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Gazi Husrev-Beg Mosque
The Gazi Husrev-Beg Mosque, often referred to as the Beg's Mosque for short, is a mosque in the city of Sarajevo, Bosnia and Herzegovina. It is considered the most important Islamic structure in the country and one of the world's finest examples of Ottoman Architecture. It is located in the Baščaršija neighborhood in Općina Stari Grad.
The Beg's Mosque was built by a Persian architect, who would later go on to build the Selimiye Mosque in Edirne for the Sultan Selim I. Out of all the Ottoman balkan provinces, Bosnia's population was the quickest to convert to Islam. Due to this, during the height of the Ottoman Empire, many of the most famous examples of Ottoman architecture in the Balkans were built in Bosnia, including Mosques, bridges, libraries, bathhouses, etc. etc. The Gazi Husrev-Beg mosque is a vital part of this period of prosperity and cultural growth.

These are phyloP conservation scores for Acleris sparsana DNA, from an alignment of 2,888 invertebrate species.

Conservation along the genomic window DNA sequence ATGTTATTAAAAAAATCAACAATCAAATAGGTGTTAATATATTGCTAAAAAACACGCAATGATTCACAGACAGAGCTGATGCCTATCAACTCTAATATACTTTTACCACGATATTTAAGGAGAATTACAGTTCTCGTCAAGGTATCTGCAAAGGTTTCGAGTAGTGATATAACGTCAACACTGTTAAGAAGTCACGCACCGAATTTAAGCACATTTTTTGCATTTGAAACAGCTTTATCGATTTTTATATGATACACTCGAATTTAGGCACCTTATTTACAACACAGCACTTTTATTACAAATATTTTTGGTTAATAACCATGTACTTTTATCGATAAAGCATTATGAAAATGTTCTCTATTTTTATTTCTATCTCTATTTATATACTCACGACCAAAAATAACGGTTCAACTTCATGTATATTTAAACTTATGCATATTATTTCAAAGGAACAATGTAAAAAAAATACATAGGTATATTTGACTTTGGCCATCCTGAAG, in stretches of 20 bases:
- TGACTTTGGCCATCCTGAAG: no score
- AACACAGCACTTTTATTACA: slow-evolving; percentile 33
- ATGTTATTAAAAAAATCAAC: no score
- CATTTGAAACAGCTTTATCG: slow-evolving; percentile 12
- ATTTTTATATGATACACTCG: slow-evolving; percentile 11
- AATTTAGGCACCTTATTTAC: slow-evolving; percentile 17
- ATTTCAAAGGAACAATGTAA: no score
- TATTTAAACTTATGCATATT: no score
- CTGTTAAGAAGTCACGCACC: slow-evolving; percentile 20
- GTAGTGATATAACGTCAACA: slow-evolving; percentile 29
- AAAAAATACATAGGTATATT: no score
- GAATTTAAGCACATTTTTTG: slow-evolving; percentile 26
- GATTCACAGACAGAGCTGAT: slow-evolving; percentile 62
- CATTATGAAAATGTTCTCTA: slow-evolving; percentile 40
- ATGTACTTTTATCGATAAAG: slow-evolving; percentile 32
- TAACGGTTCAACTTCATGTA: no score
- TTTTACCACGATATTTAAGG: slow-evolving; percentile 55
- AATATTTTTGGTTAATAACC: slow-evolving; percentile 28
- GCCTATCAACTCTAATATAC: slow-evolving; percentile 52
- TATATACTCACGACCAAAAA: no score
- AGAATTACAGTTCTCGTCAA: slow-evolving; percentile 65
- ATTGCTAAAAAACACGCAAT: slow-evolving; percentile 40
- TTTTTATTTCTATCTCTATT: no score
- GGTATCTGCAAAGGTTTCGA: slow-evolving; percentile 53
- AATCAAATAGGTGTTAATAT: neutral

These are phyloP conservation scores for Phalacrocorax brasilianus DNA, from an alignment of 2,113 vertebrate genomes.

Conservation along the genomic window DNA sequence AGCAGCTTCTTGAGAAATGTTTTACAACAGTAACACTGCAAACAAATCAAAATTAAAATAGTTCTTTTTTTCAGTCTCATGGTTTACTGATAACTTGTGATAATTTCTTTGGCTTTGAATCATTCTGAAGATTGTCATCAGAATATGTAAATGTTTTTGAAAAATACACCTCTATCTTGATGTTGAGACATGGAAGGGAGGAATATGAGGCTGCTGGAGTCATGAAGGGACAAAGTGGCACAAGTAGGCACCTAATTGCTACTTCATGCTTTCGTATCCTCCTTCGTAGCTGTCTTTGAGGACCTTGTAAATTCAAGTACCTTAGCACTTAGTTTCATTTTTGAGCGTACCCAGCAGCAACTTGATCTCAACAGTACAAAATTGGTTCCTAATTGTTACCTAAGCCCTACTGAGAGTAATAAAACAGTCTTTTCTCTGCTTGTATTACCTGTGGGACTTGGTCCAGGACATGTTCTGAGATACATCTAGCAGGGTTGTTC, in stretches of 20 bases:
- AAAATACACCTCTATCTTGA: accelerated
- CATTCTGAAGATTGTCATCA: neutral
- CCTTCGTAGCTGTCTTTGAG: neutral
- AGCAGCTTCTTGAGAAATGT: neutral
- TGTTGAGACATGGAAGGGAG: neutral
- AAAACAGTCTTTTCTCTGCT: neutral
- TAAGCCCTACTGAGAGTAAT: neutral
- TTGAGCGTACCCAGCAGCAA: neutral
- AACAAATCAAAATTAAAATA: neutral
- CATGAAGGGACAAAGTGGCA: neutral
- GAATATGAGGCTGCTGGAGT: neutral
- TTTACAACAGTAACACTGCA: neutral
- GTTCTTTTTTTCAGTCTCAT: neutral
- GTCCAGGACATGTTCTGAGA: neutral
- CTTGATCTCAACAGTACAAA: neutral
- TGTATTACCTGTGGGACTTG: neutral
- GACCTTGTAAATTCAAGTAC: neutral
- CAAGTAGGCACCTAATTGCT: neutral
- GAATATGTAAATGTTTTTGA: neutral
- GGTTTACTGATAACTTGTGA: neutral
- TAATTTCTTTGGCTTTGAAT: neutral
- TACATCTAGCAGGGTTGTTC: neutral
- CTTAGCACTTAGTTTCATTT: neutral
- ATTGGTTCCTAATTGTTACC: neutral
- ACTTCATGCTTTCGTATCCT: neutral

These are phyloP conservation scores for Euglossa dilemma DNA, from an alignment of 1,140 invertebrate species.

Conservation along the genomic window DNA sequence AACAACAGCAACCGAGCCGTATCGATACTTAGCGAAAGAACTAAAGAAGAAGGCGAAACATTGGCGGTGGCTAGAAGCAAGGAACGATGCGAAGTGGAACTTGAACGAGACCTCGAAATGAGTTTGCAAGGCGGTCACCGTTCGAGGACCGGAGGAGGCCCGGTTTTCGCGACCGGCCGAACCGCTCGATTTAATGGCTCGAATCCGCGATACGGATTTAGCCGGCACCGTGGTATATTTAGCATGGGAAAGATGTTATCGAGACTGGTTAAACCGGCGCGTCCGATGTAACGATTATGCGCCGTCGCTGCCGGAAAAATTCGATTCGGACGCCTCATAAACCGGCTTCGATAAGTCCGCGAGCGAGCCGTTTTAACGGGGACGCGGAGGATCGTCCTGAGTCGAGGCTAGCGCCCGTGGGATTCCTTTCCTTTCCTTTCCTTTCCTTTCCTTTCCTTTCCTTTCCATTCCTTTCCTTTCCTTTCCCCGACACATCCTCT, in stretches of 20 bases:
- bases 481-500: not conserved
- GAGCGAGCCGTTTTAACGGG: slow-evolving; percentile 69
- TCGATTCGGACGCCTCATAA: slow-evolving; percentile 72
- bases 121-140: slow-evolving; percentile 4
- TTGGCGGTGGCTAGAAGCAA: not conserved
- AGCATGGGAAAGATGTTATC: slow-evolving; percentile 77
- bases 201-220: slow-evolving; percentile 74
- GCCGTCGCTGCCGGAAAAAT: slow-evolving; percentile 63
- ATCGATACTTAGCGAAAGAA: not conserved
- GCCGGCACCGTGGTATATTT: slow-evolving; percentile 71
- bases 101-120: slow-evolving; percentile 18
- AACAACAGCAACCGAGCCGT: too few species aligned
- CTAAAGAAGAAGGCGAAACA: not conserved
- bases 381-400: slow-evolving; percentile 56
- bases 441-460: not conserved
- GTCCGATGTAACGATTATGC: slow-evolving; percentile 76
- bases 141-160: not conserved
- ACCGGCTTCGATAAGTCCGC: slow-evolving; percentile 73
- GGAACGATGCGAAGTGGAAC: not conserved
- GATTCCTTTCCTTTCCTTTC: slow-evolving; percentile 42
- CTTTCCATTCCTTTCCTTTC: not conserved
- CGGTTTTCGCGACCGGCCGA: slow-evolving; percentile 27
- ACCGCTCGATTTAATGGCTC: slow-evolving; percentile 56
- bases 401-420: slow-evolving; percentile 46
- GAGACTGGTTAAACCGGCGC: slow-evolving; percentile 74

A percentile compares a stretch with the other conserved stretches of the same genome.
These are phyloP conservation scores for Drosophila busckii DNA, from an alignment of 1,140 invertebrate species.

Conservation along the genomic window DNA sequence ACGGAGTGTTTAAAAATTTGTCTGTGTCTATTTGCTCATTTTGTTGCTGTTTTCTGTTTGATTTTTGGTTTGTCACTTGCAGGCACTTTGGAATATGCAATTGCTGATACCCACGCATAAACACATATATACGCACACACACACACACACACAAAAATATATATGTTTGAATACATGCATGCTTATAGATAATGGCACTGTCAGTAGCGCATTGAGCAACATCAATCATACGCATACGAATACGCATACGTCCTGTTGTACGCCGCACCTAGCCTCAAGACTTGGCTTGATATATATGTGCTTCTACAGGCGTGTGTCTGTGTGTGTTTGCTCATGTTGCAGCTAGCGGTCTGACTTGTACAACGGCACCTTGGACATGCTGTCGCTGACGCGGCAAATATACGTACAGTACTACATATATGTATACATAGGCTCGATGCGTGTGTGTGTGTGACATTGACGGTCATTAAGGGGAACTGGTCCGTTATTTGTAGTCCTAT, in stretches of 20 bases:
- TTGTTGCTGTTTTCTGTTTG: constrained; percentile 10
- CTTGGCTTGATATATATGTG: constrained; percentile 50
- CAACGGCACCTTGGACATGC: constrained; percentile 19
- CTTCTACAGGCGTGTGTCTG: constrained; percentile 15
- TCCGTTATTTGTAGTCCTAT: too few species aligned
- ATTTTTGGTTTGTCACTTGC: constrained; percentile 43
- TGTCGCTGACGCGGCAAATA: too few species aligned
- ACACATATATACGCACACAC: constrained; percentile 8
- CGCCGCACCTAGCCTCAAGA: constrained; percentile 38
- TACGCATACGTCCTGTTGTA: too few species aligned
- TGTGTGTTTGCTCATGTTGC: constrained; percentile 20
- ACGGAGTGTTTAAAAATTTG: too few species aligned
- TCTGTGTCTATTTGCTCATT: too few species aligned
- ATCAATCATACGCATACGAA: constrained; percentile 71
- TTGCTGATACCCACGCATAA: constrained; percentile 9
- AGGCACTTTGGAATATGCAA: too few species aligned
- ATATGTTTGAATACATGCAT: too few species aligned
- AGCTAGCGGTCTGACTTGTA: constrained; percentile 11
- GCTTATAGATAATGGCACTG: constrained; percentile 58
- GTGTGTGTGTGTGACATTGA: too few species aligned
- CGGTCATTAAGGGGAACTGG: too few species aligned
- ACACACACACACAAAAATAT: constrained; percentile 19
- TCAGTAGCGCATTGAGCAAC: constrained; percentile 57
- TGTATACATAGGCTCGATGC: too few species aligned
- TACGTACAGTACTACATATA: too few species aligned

During the Siege of Sarajevo, Serbian forces purposely targeted many centers of the city's culture, such as museums, libraries, and mosques. As the largest and most well known, the Beg's mosque was an obvious target. Heavily damaged in the war, it was renovated in 1996 with foreign help. Some have accused the renovators (whose money came in large part from Saudi Arabia) of Wahhabizing the mosque. Traditionally the Mosque's insides fit the mold of a Sufi mosque, as seen on the right, but today its appearance is noticeably different. The walls for example are simply white, much of the detail, artistry, and color taken out. The Mosque's teachings however are not Wahhabist in nature, as the sect has gained little foothold in Bosnia. The Mosque to this day remains one of the most popular centers of worship in the city.
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